CHILDREN’S HEALTH: Some Health Factors Hit Record Lows
Child mortality, teenage pregnancy, child poverty and juvenile violence reached their lowest rates in 20 years, according to a report from the Federal Interagency Forum in Child and Family Statistics on children's health, the Washington Post reports. Even with such improvements, child health advocates said that racial disparities still persist, and the United States lags behind other industrialized countries and even developing nations in some categories. In 1999, 70.2 million Americans were under age 18 -- a population larger than at the peak of the baby boom in 1964. According to the report, infant mortality has declined nationally from 10.9 infant deaths for every 1,000 live births in 1983 to 7.2 deaths in 1998, the latest year for which data are available. Still, among blacks, the number of infant deaths in 1998 was 13.7 -- more than twice as high as rates for whites and Hispanics. Twenty countries, including Singapore, Hong Kong and Israel, beat the United States in terms of infant mortality.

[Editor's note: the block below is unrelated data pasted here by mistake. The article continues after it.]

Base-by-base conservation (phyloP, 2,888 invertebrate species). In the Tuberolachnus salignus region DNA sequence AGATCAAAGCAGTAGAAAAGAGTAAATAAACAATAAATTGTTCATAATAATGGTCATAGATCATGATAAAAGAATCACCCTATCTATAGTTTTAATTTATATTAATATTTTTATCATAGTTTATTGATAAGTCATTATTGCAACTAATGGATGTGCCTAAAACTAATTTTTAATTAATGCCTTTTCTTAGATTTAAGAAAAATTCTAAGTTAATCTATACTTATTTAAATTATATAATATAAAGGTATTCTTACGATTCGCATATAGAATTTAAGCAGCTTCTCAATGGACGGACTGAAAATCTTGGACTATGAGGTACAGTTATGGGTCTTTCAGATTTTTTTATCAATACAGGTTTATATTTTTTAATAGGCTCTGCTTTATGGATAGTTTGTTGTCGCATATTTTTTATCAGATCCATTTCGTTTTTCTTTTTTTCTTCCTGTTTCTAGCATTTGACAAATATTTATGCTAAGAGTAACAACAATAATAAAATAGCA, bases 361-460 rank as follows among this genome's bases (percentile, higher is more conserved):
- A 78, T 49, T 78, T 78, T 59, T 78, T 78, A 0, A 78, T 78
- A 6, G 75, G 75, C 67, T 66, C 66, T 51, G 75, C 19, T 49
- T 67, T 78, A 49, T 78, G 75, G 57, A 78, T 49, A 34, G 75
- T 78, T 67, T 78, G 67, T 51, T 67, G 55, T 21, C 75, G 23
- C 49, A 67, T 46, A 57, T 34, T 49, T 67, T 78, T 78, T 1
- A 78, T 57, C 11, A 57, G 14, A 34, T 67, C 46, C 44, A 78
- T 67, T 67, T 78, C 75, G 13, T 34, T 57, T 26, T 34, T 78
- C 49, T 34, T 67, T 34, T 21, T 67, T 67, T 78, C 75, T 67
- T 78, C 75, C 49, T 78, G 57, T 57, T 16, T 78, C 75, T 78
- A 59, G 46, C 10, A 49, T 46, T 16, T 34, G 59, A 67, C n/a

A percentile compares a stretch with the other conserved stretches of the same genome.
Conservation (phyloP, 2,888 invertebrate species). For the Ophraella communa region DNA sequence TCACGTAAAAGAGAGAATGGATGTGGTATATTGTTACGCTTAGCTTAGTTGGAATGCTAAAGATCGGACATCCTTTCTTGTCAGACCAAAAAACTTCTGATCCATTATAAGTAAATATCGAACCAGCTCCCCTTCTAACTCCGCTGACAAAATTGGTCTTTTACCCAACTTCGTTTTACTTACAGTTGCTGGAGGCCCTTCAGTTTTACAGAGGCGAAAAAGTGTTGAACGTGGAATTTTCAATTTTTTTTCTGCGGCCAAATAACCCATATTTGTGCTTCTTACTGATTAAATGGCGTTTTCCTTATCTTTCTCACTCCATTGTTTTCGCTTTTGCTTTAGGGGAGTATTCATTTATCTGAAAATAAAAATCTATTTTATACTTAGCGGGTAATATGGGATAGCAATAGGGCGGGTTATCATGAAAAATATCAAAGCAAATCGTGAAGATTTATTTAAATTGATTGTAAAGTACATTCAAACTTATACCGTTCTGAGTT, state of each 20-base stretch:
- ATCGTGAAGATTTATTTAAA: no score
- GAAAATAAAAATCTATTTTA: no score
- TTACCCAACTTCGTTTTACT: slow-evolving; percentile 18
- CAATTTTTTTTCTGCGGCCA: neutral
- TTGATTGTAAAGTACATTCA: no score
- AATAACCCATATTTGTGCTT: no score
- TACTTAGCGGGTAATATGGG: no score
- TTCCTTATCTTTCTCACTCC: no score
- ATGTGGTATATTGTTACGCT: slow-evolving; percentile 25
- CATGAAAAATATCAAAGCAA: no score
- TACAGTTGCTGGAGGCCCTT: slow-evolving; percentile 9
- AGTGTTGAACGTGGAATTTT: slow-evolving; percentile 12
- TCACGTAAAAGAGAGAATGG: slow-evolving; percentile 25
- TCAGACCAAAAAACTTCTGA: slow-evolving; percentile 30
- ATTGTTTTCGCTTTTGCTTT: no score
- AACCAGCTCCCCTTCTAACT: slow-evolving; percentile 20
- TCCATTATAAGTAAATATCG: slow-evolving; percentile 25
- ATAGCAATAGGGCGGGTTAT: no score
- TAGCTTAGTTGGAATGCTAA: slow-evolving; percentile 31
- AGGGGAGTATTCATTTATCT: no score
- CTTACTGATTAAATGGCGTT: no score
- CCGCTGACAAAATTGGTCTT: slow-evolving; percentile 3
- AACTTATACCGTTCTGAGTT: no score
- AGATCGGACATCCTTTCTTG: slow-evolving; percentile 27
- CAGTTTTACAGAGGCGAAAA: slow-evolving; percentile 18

Teen Pregnancy Down
Teenage pregnancy rates declined to their lowest level ever. In 1991, the rate was 38.7 births for every 1,000 females between ages 15 and 17, while in 1998, the rate dropped to 30.4 births. African-American teenagers displayed the most improved teenage pregnancy rates, with a drop from 84.1 births in 1991 to 56.8 births in 1998. Hispanics, however, have the highest teenage birthrate, with 62.3 births, but that number is down from a peak of 74 births (Russakoff, 7/14). Additionally, childhood immunization rates improved 3% since 1997. In 1998, 79% of children ages 19 months to 35 months received vaccinations (AP/Omaha World Herald, 7/14). Duane Alexander, a physician and director of the National Institute of Child Health and Human Development, said, "The good news is that so many indicators are improving and keep improving. But even with teenage pregnancy, which just reached the lowest level ever recorded in this country, we have the highest rate in the industrialized world." Other health advocates lamented that there has been no decrease in binge drinking, smoking or drug use. Enoch Gordis, director of the National Institute on Alcohol Abuse and Alcoholism, said, "We have a war on drugs, but alcohol remains the No. 1 drug in cost to kids -- killing kids, destroying the potential of kids." Analysts added that "improved conditions could foster a healthier and less dependent generation, reducing pressures on schools, social welfare agencies and the health care system," but "persistent racial and economic disparities threaten to skew the benefits" (Washington Post, 7/14). To view the report in full, visit http://childstats.gov/ac2000/toc.asp.